The other day, I saw words of wisdom on the road sign outside of a building, “Do the best you can with what you have where you are.” We transmit many messages in the course of a day, and I could not help but marvel at the powerful simplicity of this particular thought.
I find myself trying to apply this guidance to my relationship with my 88-year-old father. A man who worked hard every day of his life, he now spends many idle hours in a retirement apartment. We are extremely fortunate that my sister lives near him and can take him to doctor appointments, go have meals with him – basically provide that day-to-day interaction that can make so much of a difference.
Living three hours away, I cannot see him on a very regular basis. When he first experienced a health crisis that necessitated a move from his own home, I decided the best I could do with what I had where I was meant a commitment to calling him daily. This proved to be a somewhat formidable task at first, as I was extremely close to my mother before she passed away, but hadn’t developed much of a relationship with my dad. When mom was alive, if dad answered the phone, it was a quick exchange of pleasantries and an even quicker transfer to mom.
At first, my phone calls with my dad lasted a minute or two. I might ask him how he was doing, knowing that he hated losing his independence and was struggling to find meaning in his new life. He would dutifully say “ok”, then became bolder and expressed that sometimes he wished he wasn’t alive at all. I gathered my resolve and told him that while I could understand the feelings behind that, I hoped he would also understand I did not want to hear him say that to me on a regular basis. I learned to acknowledge his feelings, but also ask for what I needed. And, for the most part, he stopped short of his more extreme statements.
I can’t say that I looked forward to calling him at first. I realized that dad wasn’t going to talk much to me, but that he would listen. I began to share stories of day-to-day life raising children. I had to understand that he might not reply much at all, and I wove questions into my details, trying to force at least a yes or no response. I looked for anecdotes that would interest him, but not worry him, since he had plenty of hours in the day to fret about things. If the guys in the house won money in fantasy football, dad was intrigued. When he knew the furnace was being replaced, he asked the next day how much it cost. If I described a scary weather drive (emphasizing I made it home safely!), he learned he was willing to talk about some of the harrowing drives he faced as a traveling salesman.
I discovered a Facebook page celebrating our hometown and started sharing some of the restaurants, stores and people with dad. I learned that there is a balance with this; I could hear the joy in his voice as he recalled a favorite waitress at a particular breakfast cafe. Yet, too many memories seemingly renewed his sense of loss, since these were all associated with a life he was forced to leave behind. As awkward and foreign as it seemed, I slipped a couple of sentimental statements in here and there, “You know, dad, without you, I wouldn’t be here, and neither would my kids.” These times, I didn’t wait for him to say anything; I just needed to say to him what had gone unsaid for a lifetime.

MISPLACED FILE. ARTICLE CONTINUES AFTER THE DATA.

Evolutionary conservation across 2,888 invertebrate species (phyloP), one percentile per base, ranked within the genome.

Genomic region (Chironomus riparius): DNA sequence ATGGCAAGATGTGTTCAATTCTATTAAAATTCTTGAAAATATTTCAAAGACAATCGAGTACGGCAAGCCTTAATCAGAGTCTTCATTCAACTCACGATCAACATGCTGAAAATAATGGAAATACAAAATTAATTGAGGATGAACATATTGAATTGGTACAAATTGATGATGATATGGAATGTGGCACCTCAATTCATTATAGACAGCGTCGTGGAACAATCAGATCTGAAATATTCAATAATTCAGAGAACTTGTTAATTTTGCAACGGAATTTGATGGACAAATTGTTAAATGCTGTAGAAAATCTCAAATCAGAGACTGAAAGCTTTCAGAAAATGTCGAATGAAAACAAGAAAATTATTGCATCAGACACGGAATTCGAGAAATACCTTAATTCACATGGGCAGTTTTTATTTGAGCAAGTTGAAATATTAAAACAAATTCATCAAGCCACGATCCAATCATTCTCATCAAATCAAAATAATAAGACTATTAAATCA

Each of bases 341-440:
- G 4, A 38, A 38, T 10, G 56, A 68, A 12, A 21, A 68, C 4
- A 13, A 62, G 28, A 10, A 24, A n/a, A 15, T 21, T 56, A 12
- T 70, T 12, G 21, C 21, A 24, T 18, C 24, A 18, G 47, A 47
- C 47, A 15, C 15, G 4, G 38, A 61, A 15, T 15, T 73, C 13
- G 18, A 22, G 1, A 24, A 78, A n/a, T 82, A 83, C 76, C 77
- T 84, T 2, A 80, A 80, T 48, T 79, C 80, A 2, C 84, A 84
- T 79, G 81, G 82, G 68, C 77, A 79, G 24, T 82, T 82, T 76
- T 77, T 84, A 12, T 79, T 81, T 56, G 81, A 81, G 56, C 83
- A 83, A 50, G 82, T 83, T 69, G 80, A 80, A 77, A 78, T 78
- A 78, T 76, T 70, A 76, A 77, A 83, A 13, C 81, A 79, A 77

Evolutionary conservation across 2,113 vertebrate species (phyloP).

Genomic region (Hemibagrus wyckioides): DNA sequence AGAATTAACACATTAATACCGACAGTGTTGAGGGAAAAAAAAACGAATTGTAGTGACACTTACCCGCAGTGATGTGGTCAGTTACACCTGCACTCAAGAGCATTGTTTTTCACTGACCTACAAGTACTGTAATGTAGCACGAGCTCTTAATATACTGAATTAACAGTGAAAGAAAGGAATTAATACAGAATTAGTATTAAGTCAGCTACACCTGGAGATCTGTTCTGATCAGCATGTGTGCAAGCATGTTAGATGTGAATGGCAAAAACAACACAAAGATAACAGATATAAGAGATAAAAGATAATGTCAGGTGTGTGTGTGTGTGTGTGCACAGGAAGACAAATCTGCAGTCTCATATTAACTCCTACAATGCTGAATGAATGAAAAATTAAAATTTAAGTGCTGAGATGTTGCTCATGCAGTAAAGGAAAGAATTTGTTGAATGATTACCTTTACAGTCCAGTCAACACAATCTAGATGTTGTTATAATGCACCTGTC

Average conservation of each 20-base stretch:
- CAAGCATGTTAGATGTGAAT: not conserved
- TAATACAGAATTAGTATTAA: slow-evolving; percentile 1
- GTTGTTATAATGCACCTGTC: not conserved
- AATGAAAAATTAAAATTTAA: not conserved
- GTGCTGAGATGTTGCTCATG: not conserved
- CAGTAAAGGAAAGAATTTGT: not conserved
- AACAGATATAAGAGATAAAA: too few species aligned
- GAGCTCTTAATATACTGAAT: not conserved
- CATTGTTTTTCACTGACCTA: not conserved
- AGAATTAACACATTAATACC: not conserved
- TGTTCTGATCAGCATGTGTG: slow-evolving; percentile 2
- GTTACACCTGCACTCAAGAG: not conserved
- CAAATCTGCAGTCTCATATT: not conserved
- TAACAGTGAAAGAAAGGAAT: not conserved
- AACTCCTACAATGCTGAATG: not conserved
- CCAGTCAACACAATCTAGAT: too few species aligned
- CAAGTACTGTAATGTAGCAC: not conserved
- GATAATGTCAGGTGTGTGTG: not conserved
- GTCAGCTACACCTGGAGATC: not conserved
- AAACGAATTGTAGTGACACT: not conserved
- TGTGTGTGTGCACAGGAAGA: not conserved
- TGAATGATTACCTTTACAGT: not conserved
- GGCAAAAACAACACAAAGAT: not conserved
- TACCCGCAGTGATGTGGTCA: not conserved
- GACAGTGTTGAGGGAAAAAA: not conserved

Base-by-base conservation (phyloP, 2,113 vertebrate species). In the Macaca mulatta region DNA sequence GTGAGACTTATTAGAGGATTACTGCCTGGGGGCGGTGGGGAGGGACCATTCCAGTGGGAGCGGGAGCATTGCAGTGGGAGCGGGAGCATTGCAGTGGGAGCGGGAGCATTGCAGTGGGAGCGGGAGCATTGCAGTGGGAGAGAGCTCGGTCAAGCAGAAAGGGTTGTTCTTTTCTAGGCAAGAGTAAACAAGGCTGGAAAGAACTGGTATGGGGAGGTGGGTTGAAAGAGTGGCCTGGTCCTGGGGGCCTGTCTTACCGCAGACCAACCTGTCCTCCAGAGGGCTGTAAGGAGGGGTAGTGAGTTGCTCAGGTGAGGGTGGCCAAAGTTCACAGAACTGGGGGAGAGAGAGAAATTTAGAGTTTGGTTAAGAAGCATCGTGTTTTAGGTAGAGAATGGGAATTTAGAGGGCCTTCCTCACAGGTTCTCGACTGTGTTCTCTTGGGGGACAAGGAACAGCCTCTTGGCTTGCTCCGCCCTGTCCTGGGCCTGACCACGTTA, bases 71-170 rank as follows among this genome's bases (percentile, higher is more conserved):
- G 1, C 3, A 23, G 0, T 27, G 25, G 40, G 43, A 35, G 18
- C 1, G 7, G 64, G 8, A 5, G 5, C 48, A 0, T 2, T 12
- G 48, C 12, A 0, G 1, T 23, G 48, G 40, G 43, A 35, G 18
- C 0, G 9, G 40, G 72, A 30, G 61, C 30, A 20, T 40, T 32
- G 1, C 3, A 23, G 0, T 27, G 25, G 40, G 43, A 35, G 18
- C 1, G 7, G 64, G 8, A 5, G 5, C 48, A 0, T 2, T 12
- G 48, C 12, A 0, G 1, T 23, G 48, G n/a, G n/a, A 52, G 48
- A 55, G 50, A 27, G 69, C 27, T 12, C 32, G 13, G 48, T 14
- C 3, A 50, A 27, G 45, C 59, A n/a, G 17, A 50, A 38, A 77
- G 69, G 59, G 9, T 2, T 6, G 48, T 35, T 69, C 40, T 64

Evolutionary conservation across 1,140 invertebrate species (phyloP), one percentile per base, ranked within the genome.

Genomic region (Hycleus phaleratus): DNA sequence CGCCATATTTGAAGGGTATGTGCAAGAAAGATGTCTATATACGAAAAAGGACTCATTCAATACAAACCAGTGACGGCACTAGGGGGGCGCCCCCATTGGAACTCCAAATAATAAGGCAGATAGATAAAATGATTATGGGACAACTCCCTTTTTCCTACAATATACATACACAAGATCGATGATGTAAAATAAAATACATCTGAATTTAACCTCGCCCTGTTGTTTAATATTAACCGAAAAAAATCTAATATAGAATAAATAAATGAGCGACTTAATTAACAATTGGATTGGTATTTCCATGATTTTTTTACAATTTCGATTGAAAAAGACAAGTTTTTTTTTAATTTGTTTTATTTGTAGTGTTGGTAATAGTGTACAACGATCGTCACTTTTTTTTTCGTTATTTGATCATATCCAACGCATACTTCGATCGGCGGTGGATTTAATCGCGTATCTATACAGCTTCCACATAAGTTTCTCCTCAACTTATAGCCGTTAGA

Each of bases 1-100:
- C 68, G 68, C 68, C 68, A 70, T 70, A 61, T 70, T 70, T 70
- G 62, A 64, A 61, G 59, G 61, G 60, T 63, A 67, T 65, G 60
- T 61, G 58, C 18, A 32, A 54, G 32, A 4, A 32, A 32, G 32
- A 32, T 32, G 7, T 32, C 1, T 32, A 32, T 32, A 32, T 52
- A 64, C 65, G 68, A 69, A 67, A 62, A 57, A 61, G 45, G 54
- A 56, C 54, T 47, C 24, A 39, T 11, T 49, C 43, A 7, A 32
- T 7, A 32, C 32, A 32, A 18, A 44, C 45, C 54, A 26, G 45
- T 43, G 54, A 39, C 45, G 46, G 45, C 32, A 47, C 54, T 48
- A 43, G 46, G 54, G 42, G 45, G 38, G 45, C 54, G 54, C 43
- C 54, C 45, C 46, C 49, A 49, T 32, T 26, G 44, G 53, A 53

Doing the best I could with what I had where I was led to phone conversations that now can last 20 minutes, a mind-boggling increase from those first one-to-two minute calls. After I shared stories of my teens’ driving, dad talked about not getting his license until he was discharged from the Navy, as his family was too poor to own a car. I’ve heard about growing up in the Great Depression, being allowed one ice cream cone a week and getting an orange in his stocking, as his family could not afford anything else.
I still get frustrated that we live further away and I cannot see him in person or help out as much. He still has setbacks, usually falls that make him grumpy and bring back the depression. It is not a perfect situation, as with most elderly family members who transition away from their own homes and find themselves increasingly dependent upon others. But, if I try to focus on doing my best, I know that there are many rewards. A few weeks ago, dad ended one of our calls by saying, “Sometimes I just don’t know what would happen to me if you didn’t call me so much.”
If you are overwhelmed and wishing things could be different, try focusing your energy on doing the best you can with what you have where you are.
Laura B joined Empathia in 2000 and is an EAP Counselor. Laura has a bachelor’s degree in Sociology from Northwestern University and a master’s in Social Work from the University of Wisconsin-Milwaukee, with a concentration in marriage and family therapy. Prior to joining Empathia, she worked as a case manager with chronically mentally ill adults readjusting to life in the community. Laura enjoys reading, attending kids’ activities and spending time with family.